Mass Spectrometry Imaging of Biological Tissue

Submitting Institution

Sheffield Hallam University

Unit of Assessment

Biological Sciences

Summary Impact Type


Research Subject Area(s)

Physical Sciences: Other Physical Sciences
Chemical Sciences: Analytical Chemistry
Biological Sciences: Biochemistry and Cell Biology

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Summary of the impact

Clench's research on Matrix Assisted Laser Desorption Ionisation - Mass Spectrometry Imaging (MALDI-MSI) technologies has impacted directly on pharmaceutical industry practice regarding studies of drug distribution studies in biological tissues, providing increased information, more rapidly. Companies have benefitted from long-term relationships with Clench's Bioanalysis Research Group and seek its expertise for consultancy purposes. Former members of Clench's group hold key positions in industry, implementing and further developing these technologies. Francese has had significant success in applying MALDI-MSI to analysis of latent fingermarks for forensic applications benefiting Home Office scientists and crime scene investigation units. Research advances in MALDI-MSI by Clench and Francese are patented and exploited via licensing.

Underpinning research

Clench has a track record of research at Sheffield Hallam University (SHU) (1993-current) in novel applications of mass spectrometry, working with global pharmaceutical companies, to advance techniques applied to distribution of drugs and their metabolic derivatives in biological tissues. Further collaborations in MALDI-MSI, led by Clench with colleagues at Bradford, York and Sheffield universities, resulted in highly cited publications.

Clench's initial research, as a senior lecturer at SHU, was funded by Pfizer Global R&D 1999 -2003 (grant 1) to investigate methods of adapting MALDI-MSI to study the distribution of pharmaceuticals in biological tissues. In 2004, Clench's group published the first European paper on MALDI-MSI of pharmaceuticals in Europe and only the second in the world. Co-authored with a Pfizer scientist, this publication (reference 1) detailed a method for studying the distribution of an anti-fungal compound in skin. Further work with Syngenta (Bracknell, UK) identified agrochemicals in plants and led to the application of MALDI-MSI in the horticultural sector (reference 2). Distribution of the bioreductive drug AQ4N and its active metabolite in solid tumours was reported in 2007 in association with researchers at the Institute of Cancer Therapeutics, University of Bradford (reference 3).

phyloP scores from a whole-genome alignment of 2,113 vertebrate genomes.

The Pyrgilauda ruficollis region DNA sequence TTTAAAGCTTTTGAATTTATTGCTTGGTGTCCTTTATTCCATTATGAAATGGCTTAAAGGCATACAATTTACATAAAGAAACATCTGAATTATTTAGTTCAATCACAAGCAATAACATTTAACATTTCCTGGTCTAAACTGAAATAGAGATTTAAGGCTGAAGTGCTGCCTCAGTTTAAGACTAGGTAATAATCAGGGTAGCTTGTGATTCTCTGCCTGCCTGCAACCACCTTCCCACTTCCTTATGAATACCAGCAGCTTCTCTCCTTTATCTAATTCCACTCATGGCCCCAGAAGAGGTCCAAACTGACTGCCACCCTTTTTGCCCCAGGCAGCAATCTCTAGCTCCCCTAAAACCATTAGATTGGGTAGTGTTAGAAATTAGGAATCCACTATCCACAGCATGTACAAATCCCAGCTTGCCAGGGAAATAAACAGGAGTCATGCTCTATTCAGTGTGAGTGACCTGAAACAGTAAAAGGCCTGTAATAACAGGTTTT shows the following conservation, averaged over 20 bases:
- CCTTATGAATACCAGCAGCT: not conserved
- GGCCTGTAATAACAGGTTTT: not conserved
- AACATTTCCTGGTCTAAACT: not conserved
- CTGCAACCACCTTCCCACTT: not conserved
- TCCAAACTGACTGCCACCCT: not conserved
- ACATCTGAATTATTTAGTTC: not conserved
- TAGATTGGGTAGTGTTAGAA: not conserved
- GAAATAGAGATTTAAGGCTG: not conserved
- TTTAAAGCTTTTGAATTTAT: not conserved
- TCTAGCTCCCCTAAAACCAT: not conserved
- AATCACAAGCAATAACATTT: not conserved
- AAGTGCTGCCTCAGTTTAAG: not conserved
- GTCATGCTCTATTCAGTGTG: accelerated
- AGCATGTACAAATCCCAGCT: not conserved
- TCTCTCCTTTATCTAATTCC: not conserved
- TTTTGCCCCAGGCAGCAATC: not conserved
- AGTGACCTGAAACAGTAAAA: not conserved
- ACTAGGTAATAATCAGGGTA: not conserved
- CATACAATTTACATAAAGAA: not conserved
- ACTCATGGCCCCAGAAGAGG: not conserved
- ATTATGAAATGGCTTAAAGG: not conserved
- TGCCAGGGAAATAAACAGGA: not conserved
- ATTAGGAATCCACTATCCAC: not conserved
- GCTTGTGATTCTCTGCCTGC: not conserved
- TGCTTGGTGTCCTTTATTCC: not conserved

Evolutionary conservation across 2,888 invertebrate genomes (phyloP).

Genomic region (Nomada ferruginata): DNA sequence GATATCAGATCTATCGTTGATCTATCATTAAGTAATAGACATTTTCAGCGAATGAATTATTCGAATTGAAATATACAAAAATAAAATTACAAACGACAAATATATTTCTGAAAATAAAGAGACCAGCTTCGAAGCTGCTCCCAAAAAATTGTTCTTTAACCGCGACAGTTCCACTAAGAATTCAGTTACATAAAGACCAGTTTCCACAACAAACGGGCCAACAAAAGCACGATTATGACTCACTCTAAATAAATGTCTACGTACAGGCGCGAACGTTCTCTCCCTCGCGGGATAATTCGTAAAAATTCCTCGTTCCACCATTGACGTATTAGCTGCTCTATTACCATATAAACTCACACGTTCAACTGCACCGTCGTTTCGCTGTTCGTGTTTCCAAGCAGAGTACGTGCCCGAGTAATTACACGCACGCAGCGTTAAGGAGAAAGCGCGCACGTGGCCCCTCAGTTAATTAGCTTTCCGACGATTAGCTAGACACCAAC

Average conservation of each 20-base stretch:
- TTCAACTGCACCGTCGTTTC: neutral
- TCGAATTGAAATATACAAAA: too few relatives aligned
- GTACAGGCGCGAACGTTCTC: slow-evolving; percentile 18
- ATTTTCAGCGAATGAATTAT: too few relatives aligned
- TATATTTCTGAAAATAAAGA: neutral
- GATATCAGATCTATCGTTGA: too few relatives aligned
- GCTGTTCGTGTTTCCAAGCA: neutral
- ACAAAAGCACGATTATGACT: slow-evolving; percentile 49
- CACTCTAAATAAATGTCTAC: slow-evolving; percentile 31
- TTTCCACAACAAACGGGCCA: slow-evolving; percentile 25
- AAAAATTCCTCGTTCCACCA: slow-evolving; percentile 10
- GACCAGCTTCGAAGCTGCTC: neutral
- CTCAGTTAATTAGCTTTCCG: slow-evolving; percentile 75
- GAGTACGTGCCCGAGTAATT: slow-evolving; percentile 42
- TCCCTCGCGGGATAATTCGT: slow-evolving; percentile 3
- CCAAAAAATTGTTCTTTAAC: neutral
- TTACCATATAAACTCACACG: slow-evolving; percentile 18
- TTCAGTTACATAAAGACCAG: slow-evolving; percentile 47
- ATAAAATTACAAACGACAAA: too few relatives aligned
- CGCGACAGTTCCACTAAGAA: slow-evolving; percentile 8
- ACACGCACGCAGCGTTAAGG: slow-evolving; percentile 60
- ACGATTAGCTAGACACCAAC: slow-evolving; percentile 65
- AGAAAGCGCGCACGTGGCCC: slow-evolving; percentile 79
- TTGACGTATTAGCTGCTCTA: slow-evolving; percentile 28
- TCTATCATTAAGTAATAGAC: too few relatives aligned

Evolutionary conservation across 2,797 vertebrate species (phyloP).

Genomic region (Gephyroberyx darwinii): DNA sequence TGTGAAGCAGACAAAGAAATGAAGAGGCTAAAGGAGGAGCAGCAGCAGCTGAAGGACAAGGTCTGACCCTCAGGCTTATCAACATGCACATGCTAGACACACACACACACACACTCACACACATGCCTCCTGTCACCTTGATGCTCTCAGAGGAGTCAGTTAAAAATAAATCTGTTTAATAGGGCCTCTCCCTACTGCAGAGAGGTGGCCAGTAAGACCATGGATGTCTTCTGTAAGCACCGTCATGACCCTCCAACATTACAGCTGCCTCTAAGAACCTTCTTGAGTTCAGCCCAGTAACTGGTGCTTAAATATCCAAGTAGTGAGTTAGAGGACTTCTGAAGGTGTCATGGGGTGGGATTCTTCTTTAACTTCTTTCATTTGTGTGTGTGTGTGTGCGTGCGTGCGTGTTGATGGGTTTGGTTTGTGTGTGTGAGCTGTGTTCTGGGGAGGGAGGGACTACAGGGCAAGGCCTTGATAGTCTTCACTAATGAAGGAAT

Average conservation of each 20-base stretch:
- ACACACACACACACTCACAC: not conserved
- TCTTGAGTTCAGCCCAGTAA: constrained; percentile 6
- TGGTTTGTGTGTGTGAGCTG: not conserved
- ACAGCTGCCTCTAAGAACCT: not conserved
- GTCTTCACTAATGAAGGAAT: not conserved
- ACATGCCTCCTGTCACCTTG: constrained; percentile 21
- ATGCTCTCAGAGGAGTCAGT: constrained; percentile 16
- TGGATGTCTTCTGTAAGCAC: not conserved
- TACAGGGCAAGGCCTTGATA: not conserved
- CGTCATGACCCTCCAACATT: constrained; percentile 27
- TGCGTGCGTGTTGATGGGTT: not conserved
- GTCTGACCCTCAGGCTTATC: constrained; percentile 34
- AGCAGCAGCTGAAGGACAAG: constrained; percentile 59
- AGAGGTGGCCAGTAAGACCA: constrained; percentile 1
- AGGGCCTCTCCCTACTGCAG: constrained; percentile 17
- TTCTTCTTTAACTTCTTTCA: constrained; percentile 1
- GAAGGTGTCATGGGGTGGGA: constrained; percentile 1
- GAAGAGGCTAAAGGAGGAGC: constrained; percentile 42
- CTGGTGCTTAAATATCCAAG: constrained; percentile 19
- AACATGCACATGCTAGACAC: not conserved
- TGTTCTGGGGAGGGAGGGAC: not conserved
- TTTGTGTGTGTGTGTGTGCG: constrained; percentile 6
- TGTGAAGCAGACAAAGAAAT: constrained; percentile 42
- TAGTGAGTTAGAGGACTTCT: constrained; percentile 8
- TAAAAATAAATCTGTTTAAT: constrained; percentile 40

Clench received funding from the Engineering and Physical Sciences Research Council (EPSRC) with the Royal Society of Chemistry to support two Analytical Science CASE studentships in collaboration with Applied Biosystems/MDS Sciex, manufacturers of mass spectrometers, to develop instrumentation for MALDI-MSI and to expand the range of applications (grant 2). High repetition lasers and aspects of sample preparation for small molecules were investigated. One key development was the adaptation of a commercial QqTOF mass spectrometer to incorporate a 20kHz Nd:YVO4laser; it provided a novel patented method for homogenising the laser beam (Patent GB2460478B, EP2297770B) resulting in higher quality images (reference 4). Clench improved the specificity of MALDI-MSI analysis for small molecules and proteins in collaboration with Syngenta and GlaxoSmithKline (GSK) (grants 3, 4). This research enhanced the technique by incorporation of ion-mobility separation (IMS) in conjunction with MALDI-MSI to give increased specificity in images generated by ions of the same m/z, based on separation by conformation (reference 5). Clench has an on-going collaboration with Waters Corporation in co-development of instrumentation and software for Matrix Assisted Laser Desorption Ionisation Ion Mobility Separation Mass Spectrometry Imaging (MALDI-IMS-MSI).